There’s so many! In homelessness awareness week and we talked to students about their views on homelessness and putting pressure on local MPs to protect the social security net that keeps thousands of people from losing their homes and to prevent the rise of homelessness in the UK. December 8th to 12th was Human Rights Week and Oxfam worked with other societies and focussed on climate change and women’s rights to highlight the relevance of these issues with issues of poverty. We’re also pushing Oxfam’s big ‘Even it Up’ campaign to tackle extreme inequality. 85 People have more collective wealth than 50% of the world’s population and we think that’s not only crazy and unjust but also incredibly dangerous economically and we’re pushing world leaders to address the extreme gap between the richest 1% and the rest. Look out for us around campus as we draw nearer to the UK’s general elections. MPs have a lot to answer to and we’re going to hold them to account and pressure them to make promises that will tackle poverty in the UK and overseas!
6. What’s a typical week in the life of Sean like?
A typical week seems to fly by as I stress about the minimal progress made on my dissertation! Oxfam meets on Mondays and we make plans for upcoming events which I then have to follow up and contact relevant people in the union about. Each day involves keeping in contact with my fellow committee members and usually someone else in another society we’re working with or our friends in the Oxfam Leeds City Group.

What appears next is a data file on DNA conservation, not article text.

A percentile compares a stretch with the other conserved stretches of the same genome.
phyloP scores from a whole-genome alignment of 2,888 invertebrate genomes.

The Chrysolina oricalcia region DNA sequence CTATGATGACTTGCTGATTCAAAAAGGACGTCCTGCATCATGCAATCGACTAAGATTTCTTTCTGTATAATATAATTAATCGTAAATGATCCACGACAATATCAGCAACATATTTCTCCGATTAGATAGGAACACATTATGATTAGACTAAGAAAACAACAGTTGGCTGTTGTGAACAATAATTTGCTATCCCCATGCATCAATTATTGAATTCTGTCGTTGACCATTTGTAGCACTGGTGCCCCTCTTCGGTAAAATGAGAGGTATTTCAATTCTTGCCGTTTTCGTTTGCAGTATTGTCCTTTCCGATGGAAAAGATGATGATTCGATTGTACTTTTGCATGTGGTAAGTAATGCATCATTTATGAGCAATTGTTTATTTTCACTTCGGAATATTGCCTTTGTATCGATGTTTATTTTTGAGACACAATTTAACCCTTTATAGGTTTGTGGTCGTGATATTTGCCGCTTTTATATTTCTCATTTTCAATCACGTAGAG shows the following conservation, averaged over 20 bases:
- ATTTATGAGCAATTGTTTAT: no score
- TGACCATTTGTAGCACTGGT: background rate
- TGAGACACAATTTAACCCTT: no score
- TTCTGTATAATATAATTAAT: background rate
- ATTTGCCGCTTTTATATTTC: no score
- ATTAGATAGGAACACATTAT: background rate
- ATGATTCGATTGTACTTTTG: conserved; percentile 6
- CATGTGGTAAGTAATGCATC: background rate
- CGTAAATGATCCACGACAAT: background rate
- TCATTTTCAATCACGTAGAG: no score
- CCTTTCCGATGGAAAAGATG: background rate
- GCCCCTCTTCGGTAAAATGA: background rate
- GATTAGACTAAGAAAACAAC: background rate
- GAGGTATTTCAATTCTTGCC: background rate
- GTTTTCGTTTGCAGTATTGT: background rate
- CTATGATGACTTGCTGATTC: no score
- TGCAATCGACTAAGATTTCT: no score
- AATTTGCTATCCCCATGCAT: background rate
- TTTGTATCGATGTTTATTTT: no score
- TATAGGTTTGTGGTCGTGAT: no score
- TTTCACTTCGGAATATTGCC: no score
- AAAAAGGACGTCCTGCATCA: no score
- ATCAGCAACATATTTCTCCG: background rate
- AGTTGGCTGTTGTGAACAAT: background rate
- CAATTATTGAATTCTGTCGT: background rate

7. So, Good Food Week was a couple of months ago and we heard that you all got really involved, what did you get up to and why would you say it’s important?
Oxfam staged the infamous ‘Come Dine For Free’ event. We mysteriously invited all Leeds Uni students to free lunch during good food week. When ticket-holders arrived they were split up; the majority of students were told to sit on the floor on plastic sheets and given a measly slice of buttered bread whilst a lucky minority were chosen at random to sit at the exclusive table with a generous spread of sandwiches, cheese platters, cakes and juice. We then gave a presentation on the extreme inequality that exists in the UK and around the world which everyone responded to really well; even if many of them were a little disappointed with their meal!
8. How can students get involved?
We meet weekly in Baines Wing Room 2.09 at 5pm and all are welcome to come along each week! We also share communications using Facebook; like our page “LUU Oxfam Society Page” https://www.facebook.com/LuuOxfamSoc?fref=ts and join our group “LUU Oxfam Society Facebook Group” https://www.facebook.com/groups/LUUOxfam/?fref=ts
We’re also really keen to work with other societies to make our campaigns and events even more exciting. If you’re interested in blogging, photography, art, music or just want to offer up your time please come along and get involved!
9. Is there anything else you’d like to add?
Thanks for reading this far down! If you agree that poverty is a human creation and thus humans can end poverty then Oxfam is the society to get involved with!
“Overcoming Poverty Is Not An Act Of Charity. It Is An Act Of Justice!” Nelson Mandela